Smoothing your Personal Income Tax Liability

One of the things I do in my spare time is volunteer as a mentor for small business start-ups in a program run by the Small Business Enterprise Centre of the Hamilton Economic Development department.  We cover a wide range of topics, but one in which my advice is sought out continually is whether an entrepreneur should incorporate their small business.  The correct answer is of course “it depends”.  That being said, I will admit to being an unabashed proponent of incorporation in most circumstances where the entrepreneur has made a serious commitment to starting and growing their business, and is not just “testing the waters”.

This is the first in a series of blogs I expect to write on this topic over the next year.  As we wait expectantly for the outcome of the current tax reforms aimed at small business, I will keep to issues that will not be impacted by the proposed legislation.

Rather than spewing a laundry list of pros and cons, what I intend to do over this series of blogs is cover several very specific benefits and/or pitfalls related to incorporation.  Although many of these issues will not apply to all businesses, the impact on businesses to which they do apply can be significant.

One of the risks of being an entrepreneur is that your income is uncertain, and in many businesses, earnings can be volatile from year to year.  If you are an unincorporated sole proprietorship, what this means is that one year you may be paying taxes at very high marginal rates, and the next at relatively low rates – you have very little control over managing your taxable income.  For entrepreneurs in this situation, the incremental costs associated with incorporation along with increased annual professional fees (which are generally the biggest downsides of incorporating) can be more than offset by savings in income taxes.

To illustrate this I will provide an example – although the example has been simplified for this purpose, it is based on the income of an actual client.

Unincorporated Business: (taxes are based on Ontario 2017 rates)

Year 1:  Taxable income – $20,000 / income tax payable – $1,000

Year 2: Taxable income – $100,000 / income tax payable – $24,000

Year 3: Taxable income – $60,000 / income tax payable – $11,000

Year 4: Taxable income – $180,000 / income tax payable – $60,000


Incorporated Business:

By incorporating this business, the strategy is to smooth out the income so that the individual does not pay any taxes at higher marginal rates.  In this case, we will assume that the taxpayer needs to take out 100% of earnings for personal use over the first four years (there will be a future blog post on additional tax advantages available if funds are not needed personally and can be left in the company).  To achieve this, the corporation will declare a salary of $90,000 per year.  To the extent that the corporation does not have the cash to pay this salary in certain years, it will issue a short-term note payable.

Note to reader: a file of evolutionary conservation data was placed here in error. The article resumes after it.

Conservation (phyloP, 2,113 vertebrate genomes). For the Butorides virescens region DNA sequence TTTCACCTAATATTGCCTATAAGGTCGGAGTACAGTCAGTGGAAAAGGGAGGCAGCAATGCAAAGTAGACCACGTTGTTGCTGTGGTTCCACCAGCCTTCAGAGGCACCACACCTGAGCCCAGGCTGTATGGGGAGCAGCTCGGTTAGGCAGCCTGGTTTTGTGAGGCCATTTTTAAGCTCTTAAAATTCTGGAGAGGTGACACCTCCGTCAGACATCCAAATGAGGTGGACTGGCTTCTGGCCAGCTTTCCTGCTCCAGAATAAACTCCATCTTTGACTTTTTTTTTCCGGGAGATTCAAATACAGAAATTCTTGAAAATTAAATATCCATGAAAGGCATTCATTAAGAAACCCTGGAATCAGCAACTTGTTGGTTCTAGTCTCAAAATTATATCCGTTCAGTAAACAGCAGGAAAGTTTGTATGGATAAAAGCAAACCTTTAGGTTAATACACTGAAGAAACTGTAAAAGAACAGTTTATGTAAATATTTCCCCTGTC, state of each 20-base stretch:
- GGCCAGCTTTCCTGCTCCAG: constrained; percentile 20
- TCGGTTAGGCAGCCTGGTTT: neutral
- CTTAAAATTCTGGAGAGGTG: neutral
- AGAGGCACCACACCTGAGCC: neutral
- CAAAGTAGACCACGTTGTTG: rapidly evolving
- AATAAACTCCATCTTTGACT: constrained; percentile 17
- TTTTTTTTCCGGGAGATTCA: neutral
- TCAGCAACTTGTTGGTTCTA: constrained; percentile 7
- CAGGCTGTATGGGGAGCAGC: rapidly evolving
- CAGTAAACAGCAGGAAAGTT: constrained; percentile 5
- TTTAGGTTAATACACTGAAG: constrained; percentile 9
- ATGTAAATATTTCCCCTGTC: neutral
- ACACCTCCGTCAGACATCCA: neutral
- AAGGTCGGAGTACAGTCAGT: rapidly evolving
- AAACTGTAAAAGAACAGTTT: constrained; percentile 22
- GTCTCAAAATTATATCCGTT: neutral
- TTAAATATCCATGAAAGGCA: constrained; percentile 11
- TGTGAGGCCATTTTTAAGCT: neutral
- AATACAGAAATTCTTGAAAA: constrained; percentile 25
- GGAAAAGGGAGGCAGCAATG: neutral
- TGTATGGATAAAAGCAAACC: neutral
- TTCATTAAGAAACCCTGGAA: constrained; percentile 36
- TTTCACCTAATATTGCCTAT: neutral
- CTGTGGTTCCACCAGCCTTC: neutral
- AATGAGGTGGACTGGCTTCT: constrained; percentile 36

I have manipulated the numbers somewhat so that the $90k works out be exactly 25% of the total earnings over four years, but the amount is not an arbitrary figure chosen in hindsight because future revenues are known.  The amount is chosen at the end of year one, specifically because there is a large jump in marginal tax rates just above that figure.  In implementing this strategy you do want to be fairly confident that the business will generate enough income to cover the salary within a reasonable time horizon so that you are nor prepaying a lot of tax.  If you were less confident about future income levels by the end of year one, you might want to reduce the salary declared to say $60,000.  The long term tax savings would be reduced somewhat, but you would have prepaid less tax and reduced your risk.

Back to the $90k figure however, the personal taxes paid would be $20,000 per year.  Corporate taxes would be nil, since over four years the corporation would have no income after the payment of salary.

TOTAL INCOME TAX OVER FOUR YEARS – $80,000  Savings of $16,000 over four years.


Keep in mind, this strategy addresses two specific circumstances:

1. You are a start-up business with increasing revenues; or

2. You have significant volatility in earnings (enough that you will be jumping between marginal tax brackets.

If you have a mature business with little earnings volatility, stay tuned for more strategies in future posts!

Finally, in the current climate of politicized tax commentary, I would like to point out that this type of strategy is not an unfair benefit that incorporated business owners have over average taxpayers earning a salary.  Rather it is a rectification of the higher taxes that an entrepreneur is at risk of paying due to the volatility of their earnings.